Conference Redux: Molly went to INST-INT in New Orleans

Calling all in need of some Monday inspiration! Last week I attended the INST-INT  in New Orleans from January 22 – 24. About 300 artists, designers, activists, and engineers (plus a couple librarians, woot woot!) gathered in an intimate jazz market for two days of talks and demonstrations about the Art of Interactivity, interspersed with evening musical programs and design demos at venues around New Orleans. The scale, complexity, and creativity of the work on display was truly mind-blowing, ranging from musical swings in city centers to self-sustaining waterpods to folded paper structures that turn into a planetarium with the help of your smartphone’s flashlight. Some of the projects were serious, others playful, some massive, others tiny, some machine-based, others decidedly non-digital.

One of the major conference takeaways for me was how the essence of interaction is collaborative, and therefore it often takes large teams to pull off any one of these installations. As Rafael Lozano-Hemmer emphasized in his presentation, too often interactive media art is categorized as visual arts, whereas in truth it is closer to film: it is both time-based and event-based. Therefore each project should include a list of credits, like a film does, attributing credit to all of the people whose effort it took to create it.

Since these projects are better shown than told, I’ve included a list of videos about some of my favorites in this blog post for you to explore:

Melissa Mongiat and Mouna Andraos presented on the work they did with their Daily Tous Les Jours studio to built a collective musical instrument using swings in multiple cities:

Dr. Rebecca Fiebrink showed us how to use Wekinator to create musical synethesis:

Mary Mattingly presented about her work on a self-sustaining Waterpod in New York City:

Waterpod Project from Mary Mattingly on Vimeo.

Rafael Lozano-Hemmer gave an inspiring talk about the broader meanings of interactive media art and showed us many of the installations that his prolific studio has worked on over the past two years, including this one, “Call on Water,” which writes words from the poems of Mexican writer Octavio Paz in mid-air with plumes of air from a water basin:

L05, Wesley Taylor, and ill Weaver of the Detroit-based art collective Complex Movements shared their project, Beware of the Dandelions:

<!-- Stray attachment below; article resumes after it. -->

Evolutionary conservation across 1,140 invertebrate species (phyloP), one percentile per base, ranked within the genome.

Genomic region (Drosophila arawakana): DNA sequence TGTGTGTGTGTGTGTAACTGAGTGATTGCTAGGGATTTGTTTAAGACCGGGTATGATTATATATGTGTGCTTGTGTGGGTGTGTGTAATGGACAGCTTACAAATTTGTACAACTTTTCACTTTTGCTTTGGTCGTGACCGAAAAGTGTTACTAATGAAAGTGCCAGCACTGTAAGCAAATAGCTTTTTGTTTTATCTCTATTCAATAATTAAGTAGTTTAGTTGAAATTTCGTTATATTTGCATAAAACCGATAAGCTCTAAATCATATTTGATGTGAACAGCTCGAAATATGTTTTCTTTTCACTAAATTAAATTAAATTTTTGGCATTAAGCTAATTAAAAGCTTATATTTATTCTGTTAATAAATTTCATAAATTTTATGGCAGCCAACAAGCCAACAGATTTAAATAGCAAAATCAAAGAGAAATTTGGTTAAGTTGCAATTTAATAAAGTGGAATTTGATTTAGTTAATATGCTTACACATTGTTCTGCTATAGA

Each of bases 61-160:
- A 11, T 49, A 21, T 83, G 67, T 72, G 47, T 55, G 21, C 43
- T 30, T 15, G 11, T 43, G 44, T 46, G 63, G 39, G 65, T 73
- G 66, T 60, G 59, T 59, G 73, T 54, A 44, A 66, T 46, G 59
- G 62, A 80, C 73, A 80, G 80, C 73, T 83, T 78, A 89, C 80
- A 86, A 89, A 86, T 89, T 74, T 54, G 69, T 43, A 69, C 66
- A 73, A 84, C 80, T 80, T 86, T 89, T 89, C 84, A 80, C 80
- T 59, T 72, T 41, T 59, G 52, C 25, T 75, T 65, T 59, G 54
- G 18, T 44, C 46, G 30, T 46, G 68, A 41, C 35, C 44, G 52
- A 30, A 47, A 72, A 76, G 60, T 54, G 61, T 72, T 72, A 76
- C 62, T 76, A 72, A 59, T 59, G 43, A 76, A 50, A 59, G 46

Delaney Martin and Jay Pennington shared the work they did to create a Music Box Roving Village in New Orleans and elsewhere:

New Orleans Airlift – Music Box Roving Village: City Park 2015 from New Orleans Airlift on Vimeo.

Refik Anadol showed walked us through his journey to the work he does today, including this public art installation 350 Mission Building in City of San Francisco:

Virtual Depictions: San Francisco / Public Art Project from Refik Anadol on Vimeo.

Kelli Anderson rounded off the amazing three days with a presentation of the creative work she’s done with paper as an interactive medium, including engineering paper into a working camera:

There were also many amazing five-minute “show and tell” presentations. Here are a couple of the projects presented:

Diffusion Choir by Hypersonic, Sosolimited, and Plebian Design:

DRYADS from Dave and Gabe (with digital fabrication help from Gamma NYC):

I hope you enjoy these videos as much as I do. Until next time,


p.s. I also gave a quick lightening talk about my project at METRO, calling for collaborators and ideas (which actually worked, thanks for everyone at INST-INT who approached me!).

Catch up on the latest episodes of Library Bytegeist! 🎧

You can stay updated with monthly audio stories from the libraries, archives, and museums of New York City by following our podcast on SoundCloud, iTunes, or Stitcher. Here are summaries of our last three episodes, produced and hosted by Molly Schwartz as part of her METRO fellowship project:

Episode: #4 Talking Pop-up Media Migration with the XFR Collective’s Rachel Mattson

In this episode, Molly talks with Dr. Rachel Mattson about her work as a member of the XFR Collective, an all-volunteer group of over 14 members, does the work that it does, partnering with artists, activists, individuals, and groups to preserving at-risk audiovisual media – especially unseen, unheard, or marginalized works, like this gay wedding celebration – by providing low-cost digitization services. Please read below for more information about the XFR Collective and the tools we used to produce this podcast.

Here is a link to a rough transcript of the episode:…/edit?usp=sharing

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